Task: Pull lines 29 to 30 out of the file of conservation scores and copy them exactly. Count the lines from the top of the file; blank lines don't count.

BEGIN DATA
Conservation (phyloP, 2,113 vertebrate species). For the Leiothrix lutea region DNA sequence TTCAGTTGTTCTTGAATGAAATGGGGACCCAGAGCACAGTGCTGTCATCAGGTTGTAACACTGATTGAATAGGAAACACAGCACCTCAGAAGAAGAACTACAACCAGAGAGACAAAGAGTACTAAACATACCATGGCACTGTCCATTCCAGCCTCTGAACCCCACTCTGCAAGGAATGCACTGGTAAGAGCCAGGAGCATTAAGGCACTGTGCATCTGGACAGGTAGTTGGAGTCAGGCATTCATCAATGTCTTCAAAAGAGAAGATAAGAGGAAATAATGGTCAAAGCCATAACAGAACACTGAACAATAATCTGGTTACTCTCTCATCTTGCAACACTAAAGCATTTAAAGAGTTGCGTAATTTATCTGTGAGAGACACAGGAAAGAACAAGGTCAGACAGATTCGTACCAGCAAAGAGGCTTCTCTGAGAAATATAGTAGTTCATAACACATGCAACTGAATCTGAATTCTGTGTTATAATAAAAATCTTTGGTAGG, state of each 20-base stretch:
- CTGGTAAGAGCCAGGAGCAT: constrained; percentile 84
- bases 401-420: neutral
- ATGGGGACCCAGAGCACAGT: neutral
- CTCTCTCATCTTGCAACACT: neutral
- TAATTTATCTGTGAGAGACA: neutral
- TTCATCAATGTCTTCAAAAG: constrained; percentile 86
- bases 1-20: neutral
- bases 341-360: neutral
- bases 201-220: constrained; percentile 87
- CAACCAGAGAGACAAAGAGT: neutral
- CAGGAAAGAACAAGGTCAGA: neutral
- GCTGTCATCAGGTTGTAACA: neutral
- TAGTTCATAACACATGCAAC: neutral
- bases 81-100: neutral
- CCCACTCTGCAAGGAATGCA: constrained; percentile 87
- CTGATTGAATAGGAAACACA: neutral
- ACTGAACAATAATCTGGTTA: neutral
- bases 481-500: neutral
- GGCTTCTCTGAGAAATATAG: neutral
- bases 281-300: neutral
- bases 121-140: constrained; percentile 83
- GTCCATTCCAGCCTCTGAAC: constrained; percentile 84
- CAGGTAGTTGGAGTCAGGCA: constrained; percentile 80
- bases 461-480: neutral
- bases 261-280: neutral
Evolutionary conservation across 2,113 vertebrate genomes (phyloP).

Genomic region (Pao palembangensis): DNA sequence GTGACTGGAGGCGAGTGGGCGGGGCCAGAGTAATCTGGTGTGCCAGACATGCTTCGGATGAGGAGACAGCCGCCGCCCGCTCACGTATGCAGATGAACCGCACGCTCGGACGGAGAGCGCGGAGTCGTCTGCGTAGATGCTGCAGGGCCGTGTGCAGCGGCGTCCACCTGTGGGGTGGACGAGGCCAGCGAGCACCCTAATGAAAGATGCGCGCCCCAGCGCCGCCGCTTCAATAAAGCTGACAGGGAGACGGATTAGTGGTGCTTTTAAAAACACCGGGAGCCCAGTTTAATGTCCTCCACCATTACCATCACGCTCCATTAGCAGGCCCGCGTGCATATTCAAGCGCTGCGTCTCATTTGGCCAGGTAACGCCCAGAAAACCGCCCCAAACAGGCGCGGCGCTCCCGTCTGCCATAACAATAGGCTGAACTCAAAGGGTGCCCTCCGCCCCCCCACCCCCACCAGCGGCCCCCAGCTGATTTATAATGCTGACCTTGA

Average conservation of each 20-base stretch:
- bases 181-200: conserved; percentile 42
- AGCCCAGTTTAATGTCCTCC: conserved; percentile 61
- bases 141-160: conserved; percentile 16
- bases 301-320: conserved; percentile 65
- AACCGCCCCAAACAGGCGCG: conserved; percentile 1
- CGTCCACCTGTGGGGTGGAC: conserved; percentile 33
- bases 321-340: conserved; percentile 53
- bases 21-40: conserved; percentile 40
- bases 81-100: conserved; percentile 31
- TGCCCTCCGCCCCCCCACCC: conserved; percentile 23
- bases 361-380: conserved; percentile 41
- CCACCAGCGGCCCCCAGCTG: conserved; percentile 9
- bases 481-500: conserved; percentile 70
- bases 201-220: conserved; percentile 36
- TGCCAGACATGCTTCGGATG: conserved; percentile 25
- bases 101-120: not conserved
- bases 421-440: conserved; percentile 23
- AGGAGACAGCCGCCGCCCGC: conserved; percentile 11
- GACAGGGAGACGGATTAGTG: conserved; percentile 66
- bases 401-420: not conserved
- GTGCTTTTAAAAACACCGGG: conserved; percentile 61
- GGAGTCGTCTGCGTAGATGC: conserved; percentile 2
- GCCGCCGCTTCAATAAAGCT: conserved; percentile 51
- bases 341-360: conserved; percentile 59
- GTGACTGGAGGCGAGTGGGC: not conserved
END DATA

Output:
Average conservation of each 20-base stretch:
- bases 181-200: conserved; percentile 42